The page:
FLY2HMO From , joined Dec 1969, posts, RR: Posted (4 years 2 months 2 days 6 hours ago) and read 1439 times:
So I've been thinking about doing a final upgrade on my nearly un-upgradeable computer. Pretty much everything I can upgrade is already maxed-out, RAM, GPU, and I have 3x HDDs. I was thinking the final upgrade would be to get a new processor, I currently have a 3ghz P4, 800mhz bus, and 1mb L2 cache. My mobo is an old Intel socket 478 and the CPU has the Prescott core (aka Preshot, they're cooking even at idle! )
I was thinking about upgrading to an Extreme Edition 3.4GHz. It's the fastest CPU you can get for socket 478. The specs for it are pretty much the same of what I already got except it has 400 more Mhz and 2mb of L3 cache. Here are the full specs: http://processorfinder.intel.com/details.aspx?sSpec=SL7CH#
I don't know the sSpec number for my current processor and I'm too lazy to open my case and unscrew my fan, heat sink and clean the thermal compound just to find the number printed on the CPU dye. But AFAIK Both my CPU and the Extreme edition are very similar.
I've seen the Extreme Editions selling on Ebay for $100 at most. I was wondering if it would be worth the money. I figured I could get part of my investment back by selling my current CPU, it usually goes for about $60 or so on ebay.
Also this may be my last post on A.net for a while, that is if my experiment on overclocking the FSB fries my mobo
An upgrade in porcessor speed of like 12% usually is not noticeable in daily life.
Some benchmark tests might run faster, but that's it.
Ask yourself: Do I currently have processes that run too slow while the CPU is operating at 100% capacity ?
If so, an upgrade might be a thing to consider.
If not, it makes no sense from a technical point of view.
Carpe diem ! Life is too short to waste your time ! Keep in mind, that today is the first day of the rest of your life !
VonRichtofen From Canada, joined Nov 2000, 4621 posts, RR: 40 Reply 2, posted (4 years 2 months 2 days 3 hours ago) and read 1413 times:
As HT pointed out, you won't notice any difference. If you want to see real performance gains save your money for at least a socket 775 upgrade so you can go Quad core. Hell even the higher end Core 2 duo's would probably outperform your current CPU pretty badly.
Or you can take it up another notch and go socket 1366, but I think socket 1366 mobo's might require new cases, RAM and everything. Haven't really looked into them much.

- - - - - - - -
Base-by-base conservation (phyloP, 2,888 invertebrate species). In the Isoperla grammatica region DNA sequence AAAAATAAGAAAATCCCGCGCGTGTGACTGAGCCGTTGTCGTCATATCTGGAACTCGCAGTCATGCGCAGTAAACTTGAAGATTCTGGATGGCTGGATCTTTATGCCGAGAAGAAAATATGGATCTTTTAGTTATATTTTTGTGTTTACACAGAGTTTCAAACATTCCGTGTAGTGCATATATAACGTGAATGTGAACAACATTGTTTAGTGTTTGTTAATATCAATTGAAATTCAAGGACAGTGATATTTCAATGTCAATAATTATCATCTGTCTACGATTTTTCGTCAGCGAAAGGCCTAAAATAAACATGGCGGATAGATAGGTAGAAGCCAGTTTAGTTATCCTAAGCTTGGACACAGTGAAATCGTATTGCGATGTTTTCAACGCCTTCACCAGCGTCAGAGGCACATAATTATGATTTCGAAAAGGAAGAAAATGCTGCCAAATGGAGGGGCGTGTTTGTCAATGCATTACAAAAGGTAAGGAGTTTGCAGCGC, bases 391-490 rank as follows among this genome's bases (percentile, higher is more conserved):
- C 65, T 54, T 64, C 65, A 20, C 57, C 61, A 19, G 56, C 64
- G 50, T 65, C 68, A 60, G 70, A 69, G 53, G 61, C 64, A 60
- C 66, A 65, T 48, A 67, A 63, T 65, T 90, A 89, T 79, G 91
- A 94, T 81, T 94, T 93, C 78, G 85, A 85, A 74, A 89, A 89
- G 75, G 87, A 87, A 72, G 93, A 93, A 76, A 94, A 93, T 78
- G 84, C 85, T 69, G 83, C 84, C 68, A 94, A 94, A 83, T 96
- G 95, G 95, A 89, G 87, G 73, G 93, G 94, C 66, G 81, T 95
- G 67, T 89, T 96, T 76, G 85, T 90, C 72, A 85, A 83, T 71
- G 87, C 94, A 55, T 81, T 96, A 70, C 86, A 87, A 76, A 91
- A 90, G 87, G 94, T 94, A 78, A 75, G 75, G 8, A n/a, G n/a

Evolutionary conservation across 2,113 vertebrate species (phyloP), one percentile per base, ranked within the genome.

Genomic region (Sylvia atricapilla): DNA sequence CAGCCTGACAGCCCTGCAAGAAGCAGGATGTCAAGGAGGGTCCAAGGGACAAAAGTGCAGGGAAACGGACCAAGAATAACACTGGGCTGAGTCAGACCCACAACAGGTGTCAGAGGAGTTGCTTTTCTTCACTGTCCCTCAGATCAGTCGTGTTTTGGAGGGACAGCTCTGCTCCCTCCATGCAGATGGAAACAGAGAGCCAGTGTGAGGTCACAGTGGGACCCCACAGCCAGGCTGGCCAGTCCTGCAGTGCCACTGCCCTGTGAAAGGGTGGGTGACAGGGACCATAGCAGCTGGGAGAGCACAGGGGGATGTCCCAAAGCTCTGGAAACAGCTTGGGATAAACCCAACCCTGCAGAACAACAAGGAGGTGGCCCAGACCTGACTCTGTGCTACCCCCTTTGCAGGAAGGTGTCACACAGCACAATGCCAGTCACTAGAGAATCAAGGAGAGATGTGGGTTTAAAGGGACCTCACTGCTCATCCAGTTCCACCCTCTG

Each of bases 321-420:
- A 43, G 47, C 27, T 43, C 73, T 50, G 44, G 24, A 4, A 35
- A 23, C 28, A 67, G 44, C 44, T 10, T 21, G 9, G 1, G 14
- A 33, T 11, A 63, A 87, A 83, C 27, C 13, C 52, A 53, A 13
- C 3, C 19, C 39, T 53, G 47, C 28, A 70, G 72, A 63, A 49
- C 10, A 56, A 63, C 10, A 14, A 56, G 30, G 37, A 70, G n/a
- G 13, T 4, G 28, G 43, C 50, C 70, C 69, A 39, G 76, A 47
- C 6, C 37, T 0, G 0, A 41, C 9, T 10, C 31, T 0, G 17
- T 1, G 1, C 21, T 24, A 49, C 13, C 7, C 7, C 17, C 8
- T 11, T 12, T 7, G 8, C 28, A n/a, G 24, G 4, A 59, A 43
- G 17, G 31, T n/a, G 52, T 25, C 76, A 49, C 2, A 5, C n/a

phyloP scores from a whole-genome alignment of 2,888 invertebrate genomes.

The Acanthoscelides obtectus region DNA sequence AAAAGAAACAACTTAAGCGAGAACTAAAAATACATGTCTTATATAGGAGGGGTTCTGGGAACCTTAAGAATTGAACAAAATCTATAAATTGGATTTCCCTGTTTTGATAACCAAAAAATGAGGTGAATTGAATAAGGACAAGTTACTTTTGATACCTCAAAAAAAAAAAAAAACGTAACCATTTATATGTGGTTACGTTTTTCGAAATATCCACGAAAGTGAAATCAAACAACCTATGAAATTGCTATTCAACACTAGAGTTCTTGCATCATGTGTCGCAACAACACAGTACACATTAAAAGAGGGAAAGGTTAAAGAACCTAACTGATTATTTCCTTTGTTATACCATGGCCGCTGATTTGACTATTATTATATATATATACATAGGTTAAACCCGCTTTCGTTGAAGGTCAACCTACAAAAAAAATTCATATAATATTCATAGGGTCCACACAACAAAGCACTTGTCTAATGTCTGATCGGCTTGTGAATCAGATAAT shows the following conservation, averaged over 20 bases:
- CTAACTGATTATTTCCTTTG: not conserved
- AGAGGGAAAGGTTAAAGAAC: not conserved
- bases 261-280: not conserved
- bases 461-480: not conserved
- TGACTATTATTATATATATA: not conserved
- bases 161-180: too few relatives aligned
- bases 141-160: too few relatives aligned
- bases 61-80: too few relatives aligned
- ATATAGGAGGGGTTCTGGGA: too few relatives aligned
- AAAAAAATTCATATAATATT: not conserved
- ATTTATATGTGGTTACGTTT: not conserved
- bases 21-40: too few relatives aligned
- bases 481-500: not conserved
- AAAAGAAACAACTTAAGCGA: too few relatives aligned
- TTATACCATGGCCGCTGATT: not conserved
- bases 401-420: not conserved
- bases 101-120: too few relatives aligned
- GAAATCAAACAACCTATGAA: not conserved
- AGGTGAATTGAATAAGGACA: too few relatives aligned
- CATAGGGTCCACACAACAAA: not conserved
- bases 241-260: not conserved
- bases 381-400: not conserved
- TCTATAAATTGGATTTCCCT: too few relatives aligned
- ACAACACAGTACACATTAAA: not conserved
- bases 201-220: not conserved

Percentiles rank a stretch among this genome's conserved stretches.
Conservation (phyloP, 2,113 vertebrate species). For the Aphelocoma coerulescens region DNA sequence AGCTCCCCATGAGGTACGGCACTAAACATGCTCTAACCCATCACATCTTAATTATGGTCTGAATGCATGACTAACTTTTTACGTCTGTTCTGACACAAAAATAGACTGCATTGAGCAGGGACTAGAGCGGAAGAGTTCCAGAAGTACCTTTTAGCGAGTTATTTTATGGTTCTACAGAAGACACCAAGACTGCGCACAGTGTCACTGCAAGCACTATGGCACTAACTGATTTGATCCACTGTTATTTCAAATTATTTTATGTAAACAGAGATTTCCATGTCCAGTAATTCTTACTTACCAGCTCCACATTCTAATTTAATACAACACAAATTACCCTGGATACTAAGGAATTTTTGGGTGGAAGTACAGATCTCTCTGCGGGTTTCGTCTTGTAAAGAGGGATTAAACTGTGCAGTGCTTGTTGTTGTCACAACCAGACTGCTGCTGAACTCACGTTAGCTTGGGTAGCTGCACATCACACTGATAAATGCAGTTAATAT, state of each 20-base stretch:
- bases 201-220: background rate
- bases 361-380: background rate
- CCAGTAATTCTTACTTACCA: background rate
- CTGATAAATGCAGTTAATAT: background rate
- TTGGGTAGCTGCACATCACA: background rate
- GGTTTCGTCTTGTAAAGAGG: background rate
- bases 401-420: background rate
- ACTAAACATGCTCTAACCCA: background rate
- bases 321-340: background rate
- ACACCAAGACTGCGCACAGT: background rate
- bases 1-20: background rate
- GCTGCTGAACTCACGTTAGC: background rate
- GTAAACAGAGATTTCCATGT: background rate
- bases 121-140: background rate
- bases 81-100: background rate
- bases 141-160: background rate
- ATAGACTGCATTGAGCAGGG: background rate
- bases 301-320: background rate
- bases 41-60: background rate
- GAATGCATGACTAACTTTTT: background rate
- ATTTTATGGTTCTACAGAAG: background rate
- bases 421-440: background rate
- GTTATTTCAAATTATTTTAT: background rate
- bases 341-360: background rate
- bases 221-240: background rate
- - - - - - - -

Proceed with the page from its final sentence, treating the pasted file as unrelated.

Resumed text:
Are you sure you could get $60 for your CPU on ebay? I wouldn't spend a dime on a used CPU.
VonRichtofen From Canada, joined Nov 2000, 4621 posts, RR: 40 Reply 3, posted (4 years 2 months 2 days 3 hours ago) and read 1408 times:
Actually, come to think of it pretty much all Core 2 duo's will outperform your current CPU and the "Extreme" pretty badly, and they are a dime a dozen. A higher end Core 2 duo would destroy any P4 CPU. Core 2 Quad? Fuhgetaboutit. Your $100 would be better spent towards a full mobo and CPU upgrade in my opinion.
FatmirJusufi From Albania, joined Jan 2009, 2410 posts, RR: 7 Reply 4, posted (4 years 2 months 2 days 3 hours ago) and read 1406 times:
Quoting VonRichtofen (Reply 3): Your $100 would be better spent towards a full mobo and CPU upgrade in my opinion.
It's great advice from VonRichtofen. I would suggest also. Get a mobo which supports at least Core2Duo Processors. Your wouldn't be wrong with this choice. Then gradually you can upgrade other hardwares such as RAM and GPU.
I'd get a more modern Intel-chipset motherboard & stuff and replace directly. There's a good chance your Windows (XP?) will run right away without an on-top reinstallation. Your HDDs are what? SATA? Good. ATA? Bad, as modern MBs only have one ATA channel, and you'll still have your CD drives needing a connector.
Fly2HMO From , joined Dec 1969, posts, RR: Reply 6, posted (4 years 2 months 1 day 21 hours ago) and read 1357 times:
Thanks for the responses guys.
I actually bumped into a Biostar socket 478 mobo in newegg for $50. It actually has PCIe (though its 1.0) and DDR2 ram (i only have DDR now). I could get that and 4gb of ram to max it out and an ATI HD4870 for less than $300 total.
My roommates all had Core 2s and one of them had the Quad 6600. We'd have LAN parties in our dorm room between the 4 of us and my computer could definitely keep up with them. Yes it loaded a few seconds slower but the frame rates were sometimes even better than theirs at times.
At any rate while I know getting a quad core 6600 nowadays is dirt cheap, It's kinda old technology already now that the Core i7 is out, not to mention I'd have to swap mobos again yet again. I really want a Core i7, they are massively overclockable, but the cheapest I can get a Core i7 920, and MSI X58 mobo and 6gb of ram is $560. That's pretty steep for me right now. Not to mention that's just barely enough for me to have the computer run, I'd still need to add a GPU, and my C drive is still an ATA, and its only 40GB, but I'm planning on making a move to all SATA soon.
What do you guys think? Should I save up for the Core i7?
FLY2HMO From , joined Dec 1969, posts, RR: Reply 11, posted (4 years 2 months 11 hours ago) and read 1193 times:
Quoting Comorin (Reply 9): You'd need a 64-bit OS to address anything over 4GB RAM - were you planning to do that?
Yeah I have access to Vista Ultimate 64 for free
Quoting Comorin (Reply 9): How about getting a Solid State Disk (SSD) too to blow away your buddies Smile
Nah they're freaking expensive, and from what I've read the technology isn't all that mature yet and they're still not much faster than a good HDD. Also considering I can get a WD Caviar Black with 1TB for just over $80 I don't see the point of spending close to$300 for just 256Gb which is the most I've seen in capacity for an SSD.